Chemical Khichdi — How I Hacked My Mental Health-Art-and-culture News , Firstpost

Chemical Khichdi: How I Hacked My Mental Health would be tremendously useful to employers who are trying to figure out how to be “progressive” and “empathetic” in their approach towards mental health.

“I have lived with bipolarity – classified as a serious mental illness – for over two decades,” writes Aparna Piramal Raje in her new book Chemical Khichdi: How I Hacked My Mental Health (2022). Published by Ebury Press, an imprint of Penguin Random House India, it is a cross between a mental health memoir and a self-help manual. The tone is candid but not self-deprecatory. She speaks of herself gently and kindly, modelling what caregivers, friends and family, employers, colleagues, and medical professionals must do to be genuine allies.

The author writes, “The word ‘ally’ is commonly used to describe friendly nations who come together in wartime to protect one another. It is particularly appropriate for someone with a mental health condition such as mine, which often feels like a psychological and physiological civil war.” She devotes several pages of this book to show how her parents, sister, husband, child, friends, mentors and networks have sheltered her “during wartime” and nourished her “during peacetime”. Over time, they had to learn how to be there for her.

Language is important as it shapes reality, evokes feelings, and determines perception. The author writes, “There is a debate about whether one should say ‘I am bipolar’ or ‘I have bipolar’ – the latter, to my mind, seems grammatically incorrect.” She prefers to say “I am bipolar” or “I live with bipolarity”. Instead of labelling it “a disorder” – which sounds like “a malfunction of some sort” – she likes to call it “a mental health condition” that she has.

The book has a three-part structure, with the common thread of lived experience running through it. The first part focuses on the author’s experience of the condition from 2000 to 2012, from 2013 to 2018, and from 2018 to the present. The second part looks at how the author takes care of herself. It begins with “medical therapies” and goes on to everything else that she finds therapeutic, including love, empathy, work, exercise, nutrition, spiritual practice. The third part is filled with many resources, reflections, and recommendations.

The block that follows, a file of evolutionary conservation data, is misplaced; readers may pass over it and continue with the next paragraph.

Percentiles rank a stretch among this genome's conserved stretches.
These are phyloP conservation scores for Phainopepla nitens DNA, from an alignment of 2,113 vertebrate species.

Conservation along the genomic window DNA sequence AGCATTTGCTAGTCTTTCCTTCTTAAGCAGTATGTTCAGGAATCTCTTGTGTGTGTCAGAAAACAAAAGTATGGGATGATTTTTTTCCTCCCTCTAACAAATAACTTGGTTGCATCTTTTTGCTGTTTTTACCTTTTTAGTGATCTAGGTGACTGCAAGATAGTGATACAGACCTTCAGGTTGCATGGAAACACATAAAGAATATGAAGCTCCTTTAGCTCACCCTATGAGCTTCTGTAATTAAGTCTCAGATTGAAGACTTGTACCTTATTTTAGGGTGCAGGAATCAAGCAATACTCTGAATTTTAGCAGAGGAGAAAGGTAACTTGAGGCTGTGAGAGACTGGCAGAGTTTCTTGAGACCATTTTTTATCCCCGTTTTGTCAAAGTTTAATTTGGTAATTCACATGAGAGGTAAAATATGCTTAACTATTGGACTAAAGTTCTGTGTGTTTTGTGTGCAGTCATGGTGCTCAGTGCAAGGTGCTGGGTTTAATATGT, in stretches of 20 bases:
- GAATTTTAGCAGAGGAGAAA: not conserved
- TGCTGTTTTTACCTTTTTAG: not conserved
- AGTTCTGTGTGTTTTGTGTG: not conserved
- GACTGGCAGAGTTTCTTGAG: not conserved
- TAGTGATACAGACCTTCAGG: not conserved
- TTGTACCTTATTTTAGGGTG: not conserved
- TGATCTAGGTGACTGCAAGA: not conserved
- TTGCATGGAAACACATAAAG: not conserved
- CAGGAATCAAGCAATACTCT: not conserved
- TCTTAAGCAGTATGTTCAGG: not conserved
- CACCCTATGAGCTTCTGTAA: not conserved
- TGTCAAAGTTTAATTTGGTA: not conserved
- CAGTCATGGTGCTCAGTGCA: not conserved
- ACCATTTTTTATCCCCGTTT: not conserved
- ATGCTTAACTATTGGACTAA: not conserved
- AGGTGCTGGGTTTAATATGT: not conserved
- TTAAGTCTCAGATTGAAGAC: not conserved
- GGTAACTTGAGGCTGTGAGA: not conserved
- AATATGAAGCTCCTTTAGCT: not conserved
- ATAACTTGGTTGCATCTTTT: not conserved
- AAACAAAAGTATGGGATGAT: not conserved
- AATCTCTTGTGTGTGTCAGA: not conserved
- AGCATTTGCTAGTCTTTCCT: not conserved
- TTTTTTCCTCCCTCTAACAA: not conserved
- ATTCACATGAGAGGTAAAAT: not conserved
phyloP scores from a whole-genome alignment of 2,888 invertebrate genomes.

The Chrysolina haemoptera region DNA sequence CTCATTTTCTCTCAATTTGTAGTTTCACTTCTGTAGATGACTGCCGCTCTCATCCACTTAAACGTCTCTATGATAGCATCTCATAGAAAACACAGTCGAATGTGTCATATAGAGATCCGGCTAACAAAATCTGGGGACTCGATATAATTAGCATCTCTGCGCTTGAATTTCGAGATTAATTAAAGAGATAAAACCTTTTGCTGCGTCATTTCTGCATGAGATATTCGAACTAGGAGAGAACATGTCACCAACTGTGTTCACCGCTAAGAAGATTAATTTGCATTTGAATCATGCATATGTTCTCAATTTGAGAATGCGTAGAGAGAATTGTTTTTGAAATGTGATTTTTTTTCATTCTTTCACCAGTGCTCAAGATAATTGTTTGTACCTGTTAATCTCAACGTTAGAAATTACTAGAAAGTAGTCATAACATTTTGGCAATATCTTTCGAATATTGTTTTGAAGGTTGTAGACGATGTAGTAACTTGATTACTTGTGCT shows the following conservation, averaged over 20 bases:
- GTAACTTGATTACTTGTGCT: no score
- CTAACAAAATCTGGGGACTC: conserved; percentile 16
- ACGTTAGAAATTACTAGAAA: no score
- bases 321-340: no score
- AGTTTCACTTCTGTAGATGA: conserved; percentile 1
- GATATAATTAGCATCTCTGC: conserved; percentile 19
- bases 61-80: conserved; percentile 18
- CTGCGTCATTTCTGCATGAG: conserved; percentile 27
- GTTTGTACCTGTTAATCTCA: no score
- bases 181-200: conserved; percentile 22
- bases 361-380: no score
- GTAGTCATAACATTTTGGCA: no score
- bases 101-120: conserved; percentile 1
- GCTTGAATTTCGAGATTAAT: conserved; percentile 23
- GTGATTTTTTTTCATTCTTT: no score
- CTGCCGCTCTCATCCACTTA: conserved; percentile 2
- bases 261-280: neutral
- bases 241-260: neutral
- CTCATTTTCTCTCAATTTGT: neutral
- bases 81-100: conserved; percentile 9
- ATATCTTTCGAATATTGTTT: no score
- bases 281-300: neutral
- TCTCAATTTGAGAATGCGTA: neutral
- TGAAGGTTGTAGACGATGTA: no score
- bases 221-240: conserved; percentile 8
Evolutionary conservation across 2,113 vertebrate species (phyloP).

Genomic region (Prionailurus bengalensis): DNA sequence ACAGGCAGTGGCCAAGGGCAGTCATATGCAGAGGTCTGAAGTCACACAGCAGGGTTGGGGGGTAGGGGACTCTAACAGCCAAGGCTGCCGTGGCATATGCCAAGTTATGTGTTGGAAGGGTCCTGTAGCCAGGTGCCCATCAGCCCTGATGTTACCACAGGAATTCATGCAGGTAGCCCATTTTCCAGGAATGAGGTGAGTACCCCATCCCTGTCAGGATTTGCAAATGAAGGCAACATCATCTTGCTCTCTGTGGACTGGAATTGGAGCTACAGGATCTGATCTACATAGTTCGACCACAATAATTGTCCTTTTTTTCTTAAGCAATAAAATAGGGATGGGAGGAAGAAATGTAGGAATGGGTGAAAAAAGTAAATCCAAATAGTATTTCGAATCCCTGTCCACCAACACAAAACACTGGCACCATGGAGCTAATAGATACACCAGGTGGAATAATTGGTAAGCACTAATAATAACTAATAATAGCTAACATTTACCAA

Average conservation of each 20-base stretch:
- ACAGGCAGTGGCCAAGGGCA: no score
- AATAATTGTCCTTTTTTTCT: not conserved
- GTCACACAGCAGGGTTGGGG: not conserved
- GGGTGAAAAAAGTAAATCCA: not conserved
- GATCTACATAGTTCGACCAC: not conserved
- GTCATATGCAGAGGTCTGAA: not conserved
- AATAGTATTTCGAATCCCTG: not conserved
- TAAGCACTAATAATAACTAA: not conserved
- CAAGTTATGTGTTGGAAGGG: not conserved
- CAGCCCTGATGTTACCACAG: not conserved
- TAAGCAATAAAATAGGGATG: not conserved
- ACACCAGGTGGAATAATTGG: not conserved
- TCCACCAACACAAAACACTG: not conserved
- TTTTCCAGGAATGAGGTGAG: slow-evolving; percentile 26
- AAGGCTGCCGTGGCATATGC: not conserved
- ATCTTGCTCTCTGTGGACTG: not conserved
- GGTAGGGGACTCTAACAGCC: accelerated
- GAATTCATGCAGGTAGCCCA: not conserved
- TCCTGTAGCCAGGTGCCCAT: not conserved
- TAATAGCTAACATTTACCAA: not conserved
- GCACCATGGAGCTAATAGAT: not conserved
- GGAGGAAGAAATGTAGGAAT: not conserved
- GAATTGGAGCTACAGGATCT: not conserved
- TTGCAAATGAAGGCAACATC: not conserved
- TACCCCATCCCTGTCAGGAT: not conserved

What is the difference between mania and hypomania? How do chemical reactions in the brain trigger shifts in mood and energy levels? What does a manic episode look and feel like? How does it affect personal well-being, relationships with loved ones, and productivity at work? Is there a sequential path to full recovery, or is the journey more about management rather than cure? How does the experience of bipolarity vary from one person to another? If these questions interest you, read the book. It tries to minimise the use of technical jargon.

The author aims to be “hopeful and helpful”, which is why she chooses to offer “vulnerability in all its misshapen glory”. She wants her words to have far-reaching impact, while also acknowledging that she has not faced the kind of financial challenges that many others have to because she belongs to “an affluent business family” and has been educated at University of Oxford and Harvard Business School. This “radical transparency” is noteworthy because it recognizes that care comes at a cost, and that “privilege helps to insulate against stigma”.

The author writes about break-ups, coming to terms with her parents’ separation, delusions, suicidal ideation, and times when she had to be “rescued” by family members. It must have taken a lot of courage to share such intimate and personal details – especially the section where she writes about being held “mentally hostage” by “scenes of sexual trauma” playing out in her mind. “I have never been sexually abused myself”, she writes, clarifying that she was “imagining that these awful acts were actually happening” to people that she knew.

Throughout the book, you will encounter poems written by the author, extracts from her journals, and interviews with “those in my ecosystem, as well as outside my orbit.” With her experience as a journalist, she knows the value of bringing in diverse perspectives to enrich the reader’s understanding of an issue. There is another reason for honouring these voices – the realization that being an ally is not easy. People who provide support on a daily basis are also in need of care. They need solid, dependable support systems of their own to lean on.

The author opens up about the strain that her mental health condition put on her marriage, and how she and her husband have both had to learn how to navigate the challenges together. She writes, “For me, ongoing vigilance by my spouse can feel detrimental to the quality of our relationship. No one wants to be viewed as a patient. Thankfully, Amit has stopped asking me whether I take my meds but he still monitors the duration and quality of my sleep.”
The book would also be tremendously useful to employers who are trying to figure out how to be “progressive” and “empathetic” in their approach towards mental health – whether it is in terms of providing access to psychotherapists, meditation teachers and yoga instructors, or paid leave, flexible work arrangements, health insurance, and other benefits to convey that care is not limited to lip service – that they are willing to put money where their mouth is.

Chintan Girish Modi is a journalist, commentator, and book reviewer.

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